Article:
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Technical jargon

Development jargon: Aid or cooperation?

For decades, policymakers in Germany have been trying to teach people to say “development cooperation” instead of “development aid”. Those efforts have largely failed. Even highly respected news media still use the term “aid”. In late February, Federal Chancellor Olaf Scholz did so himself in a TV interview.
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The insistence on the term “development cooperation” is based on a good intention. “Aid” has a condescending connotation. The word suggests that strong and competent nations are helping weak and incompetent ones. Cooperation, by contrast, means that two equals are working together. That is why Germany’s Federal Ministry for Economic Cooperation and Development (BMZ) is not named the Federal Aid Ministry. It is also why its officers insist on the term “cooperation”.  

Unfortunately, the BMZ has not won this linguistic battle so far. As a journalist, I have been observing the debate for more than three decades. In my experience, a well-intended term that does not catch on in such a long time, is a misnomer. In January, a short Google search showed me that not only the tabloid Bild-Zeitung called Svenja Schulze the “aid minister” (Entwicklungshilfeministerin). Leading broadsheets like Frankfurter Allgemeine, Zeit and Tagesspiegel used „Entwicklungshilfe“ (aid) too, and so do presenters on Deutschlandfunk, Germany’s equivalent of the BBC’s Radio 4 or NPR in the USA.   

In late February, Olaf Scholz, the chancellor, spoke of “aid” rather than “cooperation” in a TV interview with Maybrit Illner of ZDF, a public broadcaster. I think his choice of words showed that he wanted to be widely understood rather than virtue signalling.  

That is what is driving journalists as well. Media professionals have learned to read “development cooperation” and “aid” as synonyms, with the former being politically correct and the latter self-explaining. They have a preference for clarity, and the usage of “cooperation” sometimes feels bad linguistically. For instance, it is common to speak of “the recipients of German development cooperation”, as though cooperation was something one could receive and Germany was the party doing the heavy lifting. It is also common to list Germany among “the donors” of development cooperation or to praise “the achievements of German development cooperation”. Such language is  awkward. The phrases all become perfectly clear if you replace “cooperation” with “aid”.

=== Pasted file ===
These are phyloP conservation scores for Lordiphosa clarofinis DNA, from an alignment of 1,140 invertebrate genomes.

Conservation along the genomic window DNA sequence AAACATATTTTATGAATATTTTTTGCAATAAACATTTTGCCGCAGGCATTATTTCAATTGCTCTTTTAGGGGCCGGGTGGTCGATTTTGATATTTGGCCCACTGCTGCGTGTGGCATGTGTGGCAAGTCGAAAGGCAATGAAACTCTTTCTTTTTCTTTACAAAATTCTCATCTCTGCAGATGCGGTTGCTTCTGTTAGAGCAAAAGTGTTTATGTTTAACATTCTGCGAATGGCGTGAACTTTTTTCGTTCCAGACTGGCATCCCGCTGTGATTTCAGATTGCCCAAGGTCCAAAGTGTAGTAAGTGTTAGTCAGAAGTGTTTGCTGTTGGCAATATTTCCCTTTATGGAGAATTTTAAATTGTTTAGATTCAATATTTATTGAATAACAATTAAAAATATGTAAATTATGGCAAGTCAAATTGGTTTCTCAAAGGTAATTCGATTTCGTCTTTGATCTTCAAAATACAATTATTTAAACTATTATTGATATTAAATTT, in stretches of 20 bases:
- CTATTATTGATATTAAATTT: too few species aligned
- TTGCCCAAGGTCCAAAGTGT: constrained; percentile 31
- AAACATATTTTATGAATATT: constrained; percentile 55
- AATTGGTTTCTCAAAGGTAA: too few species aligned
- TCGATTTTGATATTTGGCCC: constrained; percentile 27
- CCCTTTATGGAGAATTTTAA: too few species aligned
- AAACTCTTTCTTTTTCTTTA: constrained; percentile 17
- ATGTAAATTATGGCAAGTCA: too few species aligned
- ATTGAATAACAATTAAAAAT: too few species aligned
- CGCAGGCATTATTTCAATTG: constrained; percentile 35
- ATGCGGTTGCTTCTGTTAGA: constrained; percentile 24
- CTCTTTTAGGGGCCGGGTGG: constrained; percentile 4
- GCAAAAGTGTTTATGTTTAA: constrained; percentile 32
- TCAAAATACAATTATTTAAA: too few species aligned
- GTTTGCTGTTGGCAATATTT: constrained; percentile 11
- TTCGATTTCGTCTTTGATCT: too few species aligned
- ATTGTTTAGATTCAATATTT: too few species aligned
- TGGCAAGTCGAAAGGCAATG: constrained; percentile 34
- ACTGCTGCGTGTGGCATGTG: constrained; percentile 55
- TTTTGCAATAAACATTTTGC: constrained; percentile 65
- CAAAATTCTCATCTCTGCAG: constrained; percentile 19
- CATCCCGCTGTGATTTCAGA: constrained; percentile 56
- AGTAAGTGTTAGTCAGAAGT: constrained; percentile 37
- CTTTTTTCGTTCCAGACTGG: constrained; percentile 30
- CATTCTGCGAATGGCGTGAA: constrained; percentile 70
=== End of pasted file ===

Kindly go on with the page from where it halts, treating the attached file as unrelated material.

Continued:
Official development assistance as an alternative

Things are similar at the international level, and for the same reasons. Development cooperation is common in the professional community, but English-language media largely use “aid” nonetheless. At D+C/E+Z, my preference is to stick to another technical term: official development assistance(ODA). Unlike development cooperation, this term has a very precise definition, because the Organisation for Economic Co-operation and Development (OECD), which unites high-income countries, has agreed on a list of what counts as ODA and what does not.

Moreover, there is a decades-old pledge to commit at least 0.7 % of prosperous nation’s gross national income to ODA. In this regard, ODA is politically a more important concept than development cooperation, for which no such pledge exists.

The full truth is that the OECD initiated a series of High-Level Forums on Aid Effectiveness after the turn of the millennium. The matter was discussed at international conferences in Rome, Paris, Accra and Busan. Five core principles were defined to make aid more effective:

  • policy ownership of the developing countries,
  • alignment of donor action to those countries’ policies and procedures,
  • donor harmonisation,
  • mutual accountability and
  • managing for results.

The High-Level Forums shaped development discourse for a decade and resulted in the establishment of the Global Partnership for Effective Development Cooperation (GPEDC). That step made sense after the conferences had defined the principles that would make aid effective. Unfortunately, the momentum has petered out.

The GPEDC has not had much impact and is certainly not shaping global debate. To a large extent, donor governments are still calling the shots, and that is not entirely surprising. As the saying goes, he who pays the piper, calls the tune.

An extreme example is that, when European governments worry about migration, border security becomes ODA-relevant. The topic has featured in negotiations with West African partners. However, it probably is not high on the agendas of the governments of Niger and Nigeria. The border between the two countries was arbitrarily drawn by colonial powers and cuts through a region which traditional nomadic herders have been relying on for generations. National ownership is a corner stone of aid effectiveness, and so is alignment to developing countries’ policies. However, European priorities often matter, not only when West African borders are concerned.    

Full disclosure: As editor-in-chief of D+C/E+Z, I normally ask insiders who use the term “development cooperation” to consider whether it would not be appropriate to use either ODA or German “development policy”. Most see the point and agree without long discussion. If we want the term “development cooperation” to convince media professionals and the broader public, we should only use it when we really mean cooperation.

Hans Dembowski is the editor-in-chief of D+C/E+Z.
euz.editor@dandc.eu